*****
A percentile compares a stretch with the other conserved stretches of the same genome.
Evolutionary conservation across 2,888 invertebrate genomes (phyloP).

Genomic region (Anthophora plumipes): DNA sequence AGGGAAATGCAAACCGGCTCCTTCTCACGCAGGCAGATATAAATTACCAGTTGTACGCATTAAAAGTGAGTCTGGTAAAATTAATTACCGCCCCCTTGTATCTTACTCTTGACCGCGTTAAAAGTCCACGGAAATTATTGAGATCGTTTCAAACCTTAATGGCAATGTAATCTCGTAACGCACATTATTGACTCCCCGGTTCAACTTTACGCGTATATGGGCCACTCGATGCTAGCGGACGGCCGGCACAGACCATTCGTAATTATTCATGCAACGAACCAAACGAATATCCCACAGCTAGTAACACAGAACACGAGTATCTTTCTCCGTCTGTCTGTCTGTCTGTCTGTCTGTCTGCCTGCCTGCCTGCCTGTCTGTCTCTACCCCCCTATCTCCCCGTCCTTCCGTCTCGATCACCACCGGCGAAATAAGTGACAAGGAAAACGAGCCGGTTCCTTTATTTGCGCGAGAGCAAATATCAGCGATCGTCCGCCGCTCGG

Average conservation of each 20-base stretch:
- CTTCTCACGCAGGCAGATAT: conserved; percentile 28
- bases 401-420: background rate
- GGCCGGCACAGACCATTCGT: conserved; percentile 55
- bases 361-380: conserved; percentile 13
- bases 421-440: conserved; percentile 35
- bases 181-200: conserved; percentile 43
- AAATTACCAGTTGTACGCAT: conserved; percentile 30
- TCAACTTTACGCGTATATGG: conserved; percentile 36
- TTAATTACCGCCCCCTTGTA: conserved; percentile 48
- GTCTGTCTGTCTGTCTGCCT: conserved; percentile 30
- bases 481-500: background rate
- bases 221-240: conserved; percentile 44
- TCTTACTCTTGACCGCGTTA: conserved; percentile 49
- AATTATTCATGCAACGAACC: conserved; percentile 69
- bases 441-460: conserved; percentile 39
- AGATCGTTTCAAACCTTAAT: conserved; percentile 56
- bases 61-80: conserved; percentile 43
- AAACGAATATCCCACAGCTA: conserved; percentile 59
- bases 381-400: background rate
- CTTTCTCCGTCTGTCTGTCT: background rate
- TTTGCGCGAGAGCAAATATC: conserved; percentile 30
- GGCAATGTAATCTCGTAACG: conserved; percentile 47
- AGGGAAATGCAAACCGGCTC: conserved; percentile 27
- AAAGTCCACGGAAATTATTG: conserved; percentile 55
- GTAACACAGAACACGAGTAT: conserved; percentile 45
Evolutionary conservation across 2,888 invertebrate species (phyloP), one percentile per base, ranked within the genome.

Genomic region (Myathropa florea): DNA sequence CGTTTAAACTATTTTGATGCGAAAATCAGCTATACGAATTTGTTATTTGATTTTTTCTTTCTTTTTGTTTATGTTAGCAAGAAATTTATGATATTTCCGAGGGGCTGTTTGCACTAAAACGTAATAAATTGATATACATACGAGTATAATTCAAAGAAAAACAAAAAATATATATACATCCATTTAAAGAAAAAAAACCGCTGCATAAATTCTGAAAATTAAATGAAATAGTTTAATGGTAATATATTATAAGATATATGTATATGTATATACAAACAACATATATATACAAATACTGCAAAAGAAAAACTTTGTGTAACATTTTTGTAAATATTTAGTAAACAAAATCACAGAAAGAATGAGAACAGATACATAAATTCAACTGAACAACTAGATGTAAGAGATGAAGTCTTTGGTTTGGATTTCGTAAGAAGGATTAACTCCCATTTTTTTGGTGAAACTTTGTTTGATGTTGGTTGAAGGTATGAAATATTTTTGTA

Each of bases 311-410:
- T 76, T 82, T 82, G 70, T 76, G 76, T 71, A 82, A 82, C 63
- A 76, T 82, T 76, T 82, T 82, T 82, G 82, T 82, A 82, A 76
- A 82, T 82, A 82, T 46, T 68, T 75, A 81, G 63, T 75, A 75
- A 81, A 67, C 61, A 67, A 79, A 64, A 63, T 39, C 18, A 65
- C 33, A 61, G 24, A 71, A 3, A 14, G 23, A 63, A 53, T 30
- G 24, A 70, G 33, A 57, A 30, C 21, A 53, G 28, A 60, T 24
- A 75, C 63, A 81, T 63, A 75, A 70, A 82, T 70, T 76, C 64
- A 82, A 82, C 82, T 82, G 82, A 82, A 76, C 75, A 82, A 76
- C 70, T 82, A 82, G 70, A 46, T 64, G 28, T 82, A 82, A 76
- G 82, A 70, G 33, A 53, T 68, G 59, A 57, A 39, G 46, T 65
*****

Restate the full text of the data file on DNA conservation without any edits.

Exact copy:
A percentile compares a stretch with the other conserved stretches of the same genome.
Evolutionary conservation across 2,888 invertebrate genomes (phyloP).

Genomic region (Anthophora plumipes): DNA sequence AGGGAAATGCAAACCGGCTCCTTCTCACGCAGGCAGATATAAATTACCAGTTGTACGCATTAAAAGTGAGTCTGGTAAAATTAATTACCGCCCCCTTGTATCTTACTCTTGACCGCGTTAAAAGTCCACGGAAATTATTGAGATCGTTTCAAACCTTAATGGCAATGTAATCTCGTAACGCACATTATTGACTCCCCGGTTCAACTTTACGCGTATATGGGCCACTCGATGCTAGCGGACGGCCGGCACAGACCATTCGTAATTATTCATGCAACGAACCAAACGAATATCCCACAGCTAGTAACACAGAACACGAGTATCTTTCTCCGTCTGTCTGTCTGTCTGTCTGTCTGTCTGCCTGCCTGCCTGCCTGTCTGTCTCTACCCCCCTATCTCCCCGTCCTTCCGTCTCGATCACCACCGGCGAAATAAGTGACAAGGAAAACGAGCCGGTTCCTTTATTTGCGCGAGAGCAAATATCAGCGATCGTCCGCCGCTCGG

Average conservation of each 20-base stretch:
- CTTCTCACGCAGGCAGATAT: conserved; percentile 28
- bases 401-420: background rate
- GGCCGGCACAGACCATTCGT: conserved; percentile 55
- bases 361-380: conserved; percentile 13
- bases 421-440: conserved; percentile 35
- bases 181-200: conserved; percentile 43
- AAATTACCAGTTGTACGCAT: conserved; percentile 30
- TCAACTTTACGCGTATATGG: conserved; percentile 36
- TTAATTACCGCCCCCTTGTA: conserved; percentile 48
- GTCTGTCTGTCTGTCTGCCT: conserved; percentile 30
- bases 481-500: background rate
- bases 221-240: conserved; percentile 44
- TCTTACTCTTGACCGCGTTA: conserved; percentile 49
- AATTATTCATGCAACGAACC: conserved; percentile 69
- bases 441-460: conserved; percentile 39
- AGATCGTTTCAAACCTTAAT: conserved; percentile 56
- bases 61-80: conserved; percentile 43
- AAACGAATATCCCACAGCTA: conserved; percentile 59
- bases 381-400: background rate
- CTTTCTCCGTCTGTCTGTCT: background rate
- TTTGCGCGAGAGCAAATATC: conserved; percentile 30
- GGCAATGTAATCTCGTAACG: conserved; percentile 47
- AGGGAAATGCAAACCGGCTC: conserved; percentile 27
- AAAGTCCACGGAAATTATTG: conserved; percentile 55
- GTAACACAGAACACGAGTAT: conserved; percentile 45
Evolutionary conservation across 2,888 invertebrate species (phyloP), one percentile per base, ranked within the genome.

Genomic region (Myathropa florea): DNA sequence CGTTTAAACTATTTTGATGCGAAAATCAGCTATACGAATTTGTTATTTGATTTTTTCTTTCTTTTTGTTTATGTTAGCAAGAAATTTATGATATTTCCGAGGGGCTGTTTGCACTAAAACGTAATAAATTGATATACATACGAGTATAATTCAAAGAAAAACAAAAAATATATATACATCCATTTAAAGAAAAAAAACCGCTGCATAAATTCTGAAAATTAAATGAAATAGTTTAATGGTAATATATTATAAGATATATGTATATGTATATACAAACAACATATATATACAAATACTGCAAAAGAAAAACTTTGTGTAACATTTTTGTAAATATTTAGTAAACAAAATCACAGAAAGAATGAGAACAGATACATAAATTCAACTGAACAACTAGATGTAAGAGATGAAGTCTTTGGTTTGGATTTCGTAAGAAGGATTAACTCCCATTTTTTTGGTGAAACTTTGTTTGATGTTGGTTGAAGGTATGAAATATTTTTGTA

Each of bases 311-410:
- T 76, T 82, T 82, G 70, T 76, G 76, T 71, A 82, A 82, C 63
- A 76, T 82, T 76, T 82, T 82, T 82, G 82, T 82, A 82, A 76
- A 82, T 82, A 82, T 46, T 68, T 75, A 81, G 63, T 75, A 75
- A 81, A 67, C 61, A 67, A 79, A 64, A 63, T 39, C 18, A 65
- C 33, A 61, G 24, A 71, A 3, A 14, G 23, A 63, A 53, T 30
- G 24, A 70, G 33, A 57, A 30, C 21, A 53, G 28, A 60, T 24
- A 75, C 63, A 81, T 63, A 75, A 70, A 82, T 70, T 76, C 64
- A 82, A 82, C 82, T 82, G 82, A 82, A 76, C 75, A 82, A 76
- C 70, T 82, A 82, G 70, A 46, T 64, G 28, T 82, A 82, A 76
- G 82, A 70, G 33, A 53, T 68, G 59, A 57, A 39, G 46, T 65